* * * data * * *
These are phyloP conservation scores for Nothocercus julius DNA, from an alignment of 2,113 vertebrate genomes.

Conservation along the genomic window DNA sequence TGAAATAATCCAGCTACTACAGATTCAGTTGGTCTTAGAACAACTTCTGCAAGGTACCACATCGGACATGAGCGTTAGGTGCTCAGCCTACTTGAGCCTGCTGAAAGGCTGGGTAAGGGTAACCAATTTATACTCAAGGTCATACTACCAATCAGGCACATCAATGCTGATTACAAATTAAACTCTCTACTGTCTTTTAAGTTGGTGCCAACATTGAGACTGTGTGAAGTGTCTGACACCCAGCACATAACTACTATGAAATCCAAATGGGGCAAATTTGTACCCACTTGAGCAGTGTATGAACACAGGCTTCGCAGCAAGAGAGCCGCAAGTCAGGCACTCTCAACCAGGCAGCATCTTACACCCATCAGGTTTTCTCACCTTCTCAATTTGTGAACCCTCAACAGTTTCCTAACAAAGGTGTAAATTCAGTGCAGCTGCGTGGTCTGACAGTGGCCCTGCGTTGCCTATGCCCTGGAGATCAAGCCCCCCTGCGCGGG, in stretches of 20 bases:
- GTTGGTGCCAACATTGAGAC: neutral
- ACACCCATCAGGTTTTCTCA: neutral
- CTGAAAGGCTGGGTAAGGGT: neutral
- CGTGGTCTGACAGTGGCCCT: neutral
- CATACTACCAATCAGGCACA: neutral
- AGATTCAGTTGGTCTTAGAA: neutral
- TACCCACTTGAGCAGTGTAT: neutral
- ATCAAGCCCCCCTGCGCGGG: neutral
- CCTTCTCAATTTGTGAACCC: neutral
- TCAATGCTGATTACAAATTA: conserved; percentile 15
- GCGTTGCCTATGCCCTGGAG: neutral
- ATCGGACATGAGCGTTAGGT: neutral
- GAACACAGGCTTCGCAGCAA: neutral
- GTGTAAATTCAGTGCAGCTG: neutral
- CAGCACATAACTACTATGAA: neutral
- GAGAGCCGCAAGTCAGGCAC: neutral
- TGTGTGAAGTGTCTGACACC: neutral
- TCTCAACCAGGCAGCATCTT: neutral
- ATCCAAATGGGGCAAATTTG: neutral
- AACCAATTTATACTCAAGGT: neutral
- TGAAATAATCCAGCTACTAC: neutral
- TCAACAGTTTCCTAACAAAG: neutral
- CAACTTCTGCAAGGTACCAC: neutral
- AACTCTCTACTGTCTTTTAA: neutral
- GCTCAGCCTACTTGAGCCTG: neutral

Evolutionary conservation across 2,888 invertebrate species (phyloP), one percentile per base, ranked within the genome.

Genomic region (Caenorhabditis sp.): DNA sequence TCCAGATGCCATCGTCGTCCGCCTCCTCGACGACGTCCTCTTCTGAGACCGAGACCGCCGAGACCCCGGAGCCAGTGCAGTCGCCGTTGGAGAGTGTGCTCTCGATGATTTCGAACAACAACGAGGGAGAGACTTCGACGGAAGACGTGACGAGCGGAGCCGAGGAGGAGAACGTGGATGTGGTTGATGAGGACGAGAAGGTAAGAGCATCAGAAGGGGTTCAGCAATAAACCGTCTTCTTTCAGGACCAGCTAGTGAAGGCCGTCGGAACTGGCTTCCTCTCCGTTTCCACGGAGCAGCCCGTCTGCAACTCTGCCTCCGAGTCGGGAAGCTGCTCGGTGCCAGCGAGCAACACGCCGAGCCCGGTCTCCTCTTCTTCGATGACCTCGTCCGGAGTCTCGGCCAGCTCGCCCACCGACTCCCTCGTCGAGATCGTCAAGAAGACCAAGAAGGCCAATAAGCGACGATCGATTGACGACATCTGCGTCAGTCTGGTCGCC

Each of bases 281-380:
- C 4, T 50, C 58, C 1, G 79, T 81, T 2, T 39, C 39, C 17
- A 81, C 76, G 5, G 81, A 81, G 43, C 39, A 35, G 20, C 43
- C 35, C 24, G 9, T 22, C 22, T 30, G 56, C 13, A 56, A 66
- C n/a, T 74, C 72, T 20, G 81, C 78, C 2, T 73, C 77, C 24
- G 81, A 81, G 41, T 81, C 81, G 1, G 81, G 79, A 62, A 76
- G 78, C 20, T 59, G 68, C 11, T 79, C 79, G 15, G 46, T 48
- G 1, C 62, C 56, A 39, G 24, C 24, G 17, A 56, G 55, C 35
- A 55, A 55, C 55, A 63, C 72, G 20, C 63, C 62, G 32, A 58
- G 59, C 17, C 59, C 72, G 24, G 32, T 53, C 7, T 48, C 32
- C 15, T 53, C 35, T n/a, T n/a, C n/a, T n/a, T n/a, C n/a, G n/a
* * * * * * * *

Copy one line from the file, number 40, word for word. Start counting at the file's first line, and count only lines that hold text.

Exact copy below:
- C 15, T 53, C 35, T n/a, T n/a, C n/a, T n/a, T n/a, C n/a, G n/a